All posts by Public Affairs

The Library Honors Native and Indigenous Cultures – Native people share culture, traditions, music, crafts, dance and ways of life

For Immediate Release: October 25, 2018

Media Contact: Mindy Linetzky
(415) 557-4252; mindy.linetzky@sfpl.org

Media Contact: Michelle Jeffers
(415) 557-4282; michelle.jeffers@sfpl.org

 

The Library Honors Native and Indigenous Cultures

Native people share culture, traditions, music, crafts, dance and ways of life

 

SAN FRANCISCO, CA November is National American Indian Heritage Month, and San Francisco Public Library is excited to honor the voices of indigenous and native peoples with a month long celebration titled First Person: Honoring Native and Indigenous Cultures.

More than 80 programs for all ages, in all library locations provide a platform for native people to share culture, traditions, music, crafts, dance and ways of life. With First Person, there are opportunities to learn something new, have your curiosity stoked and enjoy the varied programs that honor and celebrate native people – all free at the library.

nativeculturesLearn about early contact between indigenous tribes and settlers of California by attending docent-led tours of the old Mission Dolores. Later in the month, author Elias Castillo discusses his book A Cross of Thorns: The Enslavement of California Indians by the Spanish Missions. Try your hand at traditional Navajo beading. Take part in an interactive presentation on the Indian Occupation of Alcatraz and view the VICE television series, Rise, about contemporary native and indigenous issues. Meet San Francisco Poet Laureate Kim Shuck (Cherokee/Euro-American) at special events that cover topics ranging from basket weaving to the debate around confederate monuments. View a rare collection of photographic prints of The North American Indian series by Edward S. Curtis.

The Library promises something for everyone during our First Person celebration. People of all ages are invited to see award winning Eddie Madril’s performance of the dances of the Plains Indians. Children can learn about traditional agricultural practices as they get hands-on with Sovereign Seeds, play Mayan Yucatec bingo games, enjoy Ohlone-Mutsun language coloring books, and learn plant identification led by park rangers. Also there are special Two-Spirit Storyhours with native authors. All ages can study Cherokee and Hawaiian online through Mango Languages, free with a library card. We also encourage everyone to learn about the edible, wild and native foods growing around the Bay Area during cooking demonstrations and food history programs.

Come into a neighborhood branch and take out a book or movie – read the November On the Same Page pick, Heart Berries by Terese Marie Mailhot, a memoir of a woman’s coming of age on the Seabird Island Indian Reservation. Check out a list of Children’s Books on the Native North American Experience; recommended reads, music and movies for First Person 2018; and a curated list on Native American Cooking that’s not just for Thanksgiving.

View the First Person: Honoring Native and Indigenous Cultures program guide.

PROGRAM HIGHLIGHTS

When Art Is Racist with Kim Shuck & Andrew Jolivette – Nov. 1, 6:30 p.m., Chinatown Branch Library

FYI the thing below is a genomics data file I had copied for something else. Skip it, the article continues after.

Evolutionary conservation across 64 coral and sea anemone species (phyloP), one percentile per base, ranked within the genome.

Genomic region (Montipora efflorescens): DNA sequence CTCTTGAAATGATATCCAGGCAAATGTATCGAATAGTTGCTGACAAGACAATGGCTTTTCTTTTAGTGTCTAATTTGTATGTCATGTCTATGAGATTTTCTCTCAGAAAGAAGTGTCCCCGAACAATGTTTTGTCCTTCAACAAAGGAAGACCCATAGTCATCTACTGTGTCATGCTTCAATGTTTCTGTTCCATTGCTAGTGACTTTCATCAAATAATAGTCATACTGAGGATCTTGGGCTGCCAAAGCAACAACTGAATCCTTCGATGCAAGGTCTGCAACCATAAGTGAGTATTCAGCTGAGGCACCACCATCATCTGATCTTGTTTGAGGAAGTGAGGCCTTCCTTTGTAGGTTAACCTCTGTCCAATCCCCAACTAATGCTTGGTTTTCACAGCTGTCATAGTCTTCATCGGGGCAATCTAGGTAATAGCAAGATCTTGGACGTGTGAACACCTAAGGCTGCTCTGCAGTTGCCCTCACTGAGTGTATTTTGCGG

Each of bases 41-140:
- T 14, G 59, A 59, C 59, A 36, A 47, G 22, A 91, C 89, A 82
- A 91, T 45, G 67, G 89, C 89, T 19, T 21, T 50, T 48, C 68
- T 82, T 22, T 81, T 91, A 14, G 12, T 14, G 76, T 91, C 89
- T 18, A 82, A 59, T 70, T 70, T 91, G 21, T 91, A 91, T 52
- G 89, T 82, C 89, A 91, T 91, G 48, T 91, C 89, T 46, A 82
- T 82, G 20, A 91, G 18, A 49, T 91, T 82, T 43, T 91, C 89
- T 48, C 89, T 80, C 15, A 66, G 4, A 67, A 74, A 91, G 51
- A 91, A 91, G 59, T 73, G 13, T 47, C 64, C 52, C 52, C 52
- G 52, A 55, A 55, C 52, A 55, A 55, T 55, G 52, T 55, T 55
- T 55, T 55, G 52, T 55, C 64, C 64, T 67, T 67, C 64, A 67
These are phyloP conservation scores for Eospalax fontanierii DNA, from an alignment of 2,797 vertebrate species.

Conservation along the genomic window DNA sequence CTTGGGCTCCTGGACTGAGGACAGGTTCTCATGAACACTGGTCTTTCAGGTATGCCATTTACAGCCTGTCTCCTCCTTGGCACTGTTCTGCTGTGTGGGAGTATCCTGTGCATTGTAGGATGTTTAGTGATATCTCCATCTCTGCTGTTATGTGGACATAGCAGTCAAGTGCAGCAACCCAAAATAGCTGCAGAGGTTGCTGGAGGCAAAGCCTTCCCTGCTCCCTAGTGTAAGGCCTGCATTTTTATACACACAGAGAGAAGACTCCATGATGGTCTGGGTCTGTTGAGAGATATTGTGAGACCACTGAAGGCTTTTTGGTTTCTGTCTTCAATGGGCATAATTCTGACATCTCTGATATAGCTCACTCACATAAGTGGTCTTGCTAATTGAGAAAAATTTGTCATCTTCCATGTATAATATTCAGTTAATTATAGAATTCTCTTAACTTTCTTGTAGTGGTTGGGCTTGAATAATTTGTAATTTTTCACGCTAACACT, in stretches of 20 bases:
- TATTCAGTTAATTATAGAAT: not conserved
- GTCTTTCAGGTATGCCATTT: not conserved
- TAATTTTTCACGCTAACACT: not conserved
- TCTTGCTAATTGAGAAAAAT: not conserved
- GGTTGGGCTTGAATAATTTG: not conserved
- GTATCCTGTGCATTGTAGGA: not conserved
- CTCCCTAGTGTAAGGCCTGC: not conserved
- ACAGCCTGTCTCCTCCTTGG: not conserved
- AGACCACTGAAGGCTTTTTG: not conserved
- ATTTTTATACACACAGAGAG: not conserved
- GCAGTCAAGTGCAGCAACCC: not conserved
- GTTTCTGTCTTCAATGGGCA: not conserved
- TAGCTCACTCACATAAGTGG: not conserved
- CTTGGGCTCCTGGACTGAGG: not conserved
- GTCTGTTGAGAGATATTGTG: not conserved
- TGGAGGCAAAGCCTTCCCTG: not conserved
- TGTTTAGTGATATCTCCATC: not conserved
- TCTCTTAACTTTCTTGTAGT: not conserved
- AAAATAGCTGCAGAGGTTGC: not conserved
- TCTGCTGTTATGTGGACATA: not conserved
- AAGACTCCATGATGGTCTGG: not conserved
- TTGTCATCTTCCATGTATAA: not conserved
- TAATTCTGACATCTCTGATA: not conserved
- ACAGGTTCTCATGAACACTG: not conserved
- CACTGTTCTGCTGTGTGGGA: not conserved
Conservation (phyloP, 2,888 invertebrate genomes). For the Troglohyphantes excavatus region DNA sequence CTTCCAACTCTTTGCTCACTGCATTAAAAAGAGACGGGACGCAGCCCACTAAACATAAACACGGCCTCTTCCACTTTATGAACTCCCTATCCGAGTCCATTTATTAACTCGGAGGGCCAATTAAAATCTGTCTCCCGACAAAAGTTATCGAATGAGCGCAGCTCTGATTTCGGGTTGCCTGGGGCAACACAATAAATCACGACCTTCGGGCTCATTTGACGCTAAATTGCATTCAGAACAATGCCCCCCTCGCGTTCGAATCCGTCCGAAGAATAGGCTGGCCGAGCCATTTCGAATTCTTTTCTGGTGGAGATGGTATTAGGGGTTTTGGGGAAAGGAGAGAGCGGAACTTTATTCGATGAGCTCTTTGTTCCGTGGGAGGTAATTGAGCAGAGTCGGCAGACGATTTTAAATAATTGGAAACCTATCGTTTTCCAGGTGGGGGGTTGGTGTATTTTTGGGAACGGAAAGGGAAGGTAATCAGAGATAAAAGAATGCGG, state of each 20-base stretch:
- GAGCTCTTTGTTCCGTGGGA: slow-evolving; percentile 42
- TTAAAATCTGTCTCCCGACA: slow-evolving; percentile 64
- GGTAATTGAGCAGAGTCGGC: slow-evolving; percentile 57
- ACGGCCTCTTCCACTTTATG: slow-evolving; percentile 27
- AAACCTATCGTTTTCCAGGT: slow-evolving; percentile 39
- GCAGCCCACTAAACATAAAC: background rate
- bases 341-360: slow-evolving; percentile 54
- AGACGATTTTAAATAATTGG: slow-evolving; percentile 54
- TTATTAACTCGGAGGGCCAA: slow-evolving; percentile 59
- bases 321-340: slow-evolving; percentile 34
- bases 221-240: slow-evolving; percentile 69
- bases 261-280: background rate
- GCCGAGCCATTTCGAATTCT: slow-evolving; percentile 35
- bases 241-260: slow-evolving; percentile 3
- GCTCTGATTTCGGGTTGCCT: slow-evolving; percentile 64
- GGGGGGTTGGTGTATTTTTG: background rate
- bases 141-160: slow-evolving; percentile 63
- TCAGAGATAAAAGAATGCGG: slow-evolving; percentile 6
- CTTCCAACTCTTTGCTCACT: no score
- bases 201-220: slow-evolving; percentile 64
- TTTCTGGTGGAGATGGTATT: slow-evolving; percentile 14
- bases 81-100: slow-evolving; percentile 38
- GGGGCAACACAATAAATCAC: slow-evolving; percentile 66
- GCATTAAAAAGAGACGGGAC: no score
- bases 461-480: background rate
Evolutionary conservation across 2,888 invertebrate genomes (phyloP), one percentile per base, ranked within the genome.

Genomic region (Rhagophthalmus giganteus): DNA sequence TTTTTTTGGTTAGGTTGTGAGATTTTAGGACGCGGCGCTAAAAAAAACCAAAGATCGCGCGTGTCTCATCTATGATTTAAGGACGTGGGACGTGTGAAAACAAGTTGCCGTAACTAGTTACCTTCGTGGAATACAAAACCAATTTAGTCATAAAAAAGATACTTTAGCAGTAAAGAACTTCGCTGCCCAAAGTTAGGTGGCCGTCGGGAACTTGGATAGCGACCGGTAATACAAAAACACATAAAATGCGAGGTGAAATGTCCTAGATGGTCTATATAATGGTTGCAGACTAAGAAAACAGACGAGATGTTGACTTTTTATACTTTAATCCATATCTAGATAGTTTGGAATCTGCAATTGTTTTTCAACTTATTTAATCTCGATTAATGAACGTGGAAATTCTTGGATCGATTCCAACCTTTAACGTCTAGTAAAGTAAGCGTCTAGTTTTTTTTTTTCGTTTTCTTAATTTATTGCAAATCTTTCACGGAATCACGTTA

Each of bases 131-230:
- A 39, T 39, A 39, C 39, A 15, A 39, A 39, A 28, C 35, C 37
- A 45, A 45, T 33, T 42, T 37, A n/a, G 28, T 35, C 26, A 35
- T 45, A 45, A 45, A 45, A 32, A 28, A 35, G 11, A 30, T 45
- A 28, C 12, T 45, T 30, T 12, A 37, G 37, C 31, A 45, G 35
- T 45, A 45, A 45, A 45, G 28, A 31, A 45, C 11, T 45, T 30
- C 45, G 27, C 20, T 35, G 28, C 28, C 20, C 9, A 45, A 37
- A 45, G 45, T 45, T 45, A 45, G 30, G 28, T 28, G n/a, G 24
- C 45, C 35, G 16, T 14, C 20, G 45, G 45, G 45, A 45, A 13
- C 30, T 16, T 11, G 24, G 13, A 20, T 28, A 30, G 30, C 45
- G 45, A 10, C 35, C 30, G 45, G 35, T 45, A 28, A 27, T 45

Sewam Dance with Eddie Madril—Nov. 3, 10:30 a.m., Parkside Branch Library

First Nation Monuments & Funerary Places of the SF Bay—Nov. 14, 7 p.m., Sunset Branch Library

Activism & Aesthetics of the Indian Occupation of Alcatraz—Nov. 17, 3 p.m., Richmond Branch Library

A Cross of Thorns with Elias Castillo – Nov. 17, 4 p.m., Main Library, Koret Auditorium

Exhibition: The North American Indian – Though Dec. 1, Main Library, Skylight Gallery, 6th Floor

Sewam Dance with Eddie Madril

Nov. 3, 10:30 a.m., Parkside Branch Library

Nov. 3, 2:30 p.m., SFMOMA Public Knowledge

 

California and the Americas Food History with Chef Farais

Nov. 3, 3 p.m., North Beach Branch Library

Nov. 14, 3 p.m., Anza Branch Library

 

String Stories with Kim Shuck

Nov. 4, 2 p.m., Visitacion Valley Branch Library

Nov. 9, 3 p.m., Portola Branch Library

Nov. 10, 11 a.m., Merced Branch Library

 

Make Your Own Basket with Kim Shuck

Nov. 10, 2 p.m., West Portal Branch Library

Nov. 8, 4:30 p.m., Main Library, The Mix, 2nd Floor

 

Two-Spirit Storyhour

Nov. 17, 11 a.m., Main Library, Children’s Center, 2nd floor

Nov. 17, 2:30 p.m., North Beach Branch Library

 

Old Mission Dolores Tours— Space is limited, registration at branches required.

Nov. 3, 1 p.m., Noe Valley Branch Library

Nov. 10, 1 p.m., Eureka Valley Branch Library

 

Native American Beaded Bracelets

Nov. 3, 3 p.m., Mission Branch Library

Nov. 3, 11 a.m., Mission Bay Branch Library

Nov. 10, 2 p.m., Parkside Branch Library

Nov. 18, 2 p.m., Potrero Branch Library

 

Sovereign Seeds and Starts

Nov. 3, 2 p.m., Golden Gate Valley Branch Library

Nov. 10, 2 p.m., Sunset Branch Library

Nov. 17, 2 p.m., Park Branch Library

Nov. 28, 3:30 p.m., Anza Branch Library

 

Ohlone-Mutsun Language Coloring Book

Nov. 26, 2 p.m., Ocean View Branch Library

Nov. 26, 4:30 p.m., Ingleside Branch Library

Nov. 27, 11:15 a.m., Glen Park Branch Library

Nov. 27, 2:30 p.m., Marina Branch Library

 

Many more classes, films, performances, events and activities are listed in the First Person program guide. All programs at the San Francisco Public Library are free.

 

About San Francisco Public Library

San Francisco Public Library is dedicated to free and equal access to information, knowledge, independent learning and the joys of reading for our diverse community. The library system is made up of 27 neighborhood branches, the San Francisco Main Library at Civic Center and four bookmobiles.